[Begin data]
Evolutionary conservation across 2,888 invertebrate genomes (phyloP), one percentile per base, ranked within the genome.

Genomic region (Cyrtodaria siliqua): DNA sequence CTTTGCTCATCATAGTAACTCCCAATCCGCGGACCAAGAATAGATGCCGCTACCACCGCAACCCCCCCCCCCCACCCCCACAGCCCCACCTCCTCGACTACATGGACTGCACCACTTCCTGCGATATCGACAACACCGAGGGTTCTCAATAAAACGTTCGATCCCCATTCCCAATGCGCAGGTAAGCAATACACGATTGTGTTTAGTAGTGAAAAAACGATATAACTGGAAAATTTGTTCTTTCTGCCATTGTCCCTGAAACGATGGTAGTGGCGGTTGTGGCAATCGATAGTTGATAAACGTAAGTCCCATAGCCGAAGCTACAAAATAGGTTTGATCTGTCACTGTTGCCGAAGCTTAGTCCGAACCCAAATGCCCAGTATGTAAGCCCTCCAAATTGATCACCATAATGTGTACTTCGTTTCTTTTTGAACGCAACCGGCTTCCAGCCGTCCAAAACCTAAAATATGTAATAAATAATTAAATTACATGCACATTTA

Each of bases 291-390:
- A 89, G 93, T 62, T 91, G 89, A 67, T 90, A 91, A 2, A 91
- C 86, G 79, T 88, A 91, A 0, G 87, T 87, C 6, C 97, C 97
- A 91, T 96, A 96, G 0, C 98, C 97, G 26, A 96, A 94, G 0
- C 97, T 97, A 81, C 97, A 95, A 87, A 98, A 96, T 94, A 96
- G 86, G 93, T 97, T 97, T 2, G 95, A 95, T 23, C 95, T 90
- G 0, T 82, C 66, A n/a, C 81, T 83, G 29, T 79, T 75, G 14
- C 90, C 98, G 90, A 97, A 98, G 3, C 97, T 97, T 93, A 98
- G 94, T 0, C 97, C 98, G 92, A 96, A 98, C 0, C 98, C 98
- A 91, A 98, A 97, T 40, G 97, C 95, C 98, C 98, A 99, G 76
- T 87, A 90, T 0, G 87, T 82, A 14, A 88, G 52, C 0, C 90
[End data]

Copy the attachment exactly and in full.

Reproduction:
Evolutionary conservation across 2,888 invertebrate genomes (phyloP), one percentile per base, ranked within the genome.

Genomic region (Cyrtodaria siliqua): DNA sequence CTTTGCTCATCATAGTAACTCCCAATCCGCGGACCAAGAATAGATGCCGCTACCACCGCAACCCCCCCCCCCCACCCCCACAGCCCCACCTCCTCGACTACATGGACTGCACCACTTCCTGCGATATCGACAACACCGAGGGTTCTCAATAAAACGTTCGATCCCCATTCCCAATGCGCAGGTAAGCAATACACGATTGTGTTTAGTAGTGAAAAAACGATATAACTGGAAAATTTGTTCTTTCTGCCATTGTCCCTGAAACGATGGTAGTGGCGGTTGTGGCAATCGATAGTTGATAAACGTAAGTCCCATAGCCGAAGCTACAAAATAGGTTTGATCTGTCACTGTTGCCGAAGCTTAGTCCGAACCCAAATGCCCAGTATGTAAGCCCTCCAAATTGATCACCATAATGTGTACTTCGTTTCTTTTTGAACGCAACCGGCTTCCAGCCGTCCAAAACCTAAAATATGTAATAAATAATTAAATTACATGCACATTTA

Each of bases 291-390:
- A 89, G 93, T 62, T 91, G 89, A 67, T 90, A 91, A 2, A 91
- C 86, G 79, T 88, A 91, A 0, G 87, T 87, C 6, C 97, C 97
- A 91, T 96, A 96, G 0, C 98, C 97, G 26, A 96, A 94, G 0
- C 97, T 97, A 81, C 97, A 95, A 87, A 98, A 96, T 94, A 96
- G 86, G 93, T 97, T 97, T 2, G 95, A 95, T 23, C 95, T 90
- G 0, T 82, C 66, A n/a, C 81, T 83, G 29, T 79, T 75, G 14
- C 90, C 98, G 90, A 97, A 98, G 3, C 97, T 97, T 93, A 98
- G 94, T 0, C 97, C 98, G 92, A 96, A 98, C 0, C 98, C 98
- A 91, A 98, A 97, T 40, G 97, C 95, C 98, C 98, A 99, G 76
- T 87, A 90, T 0, G 87, T 82, A 14, A 88, G 52, C 0, C 90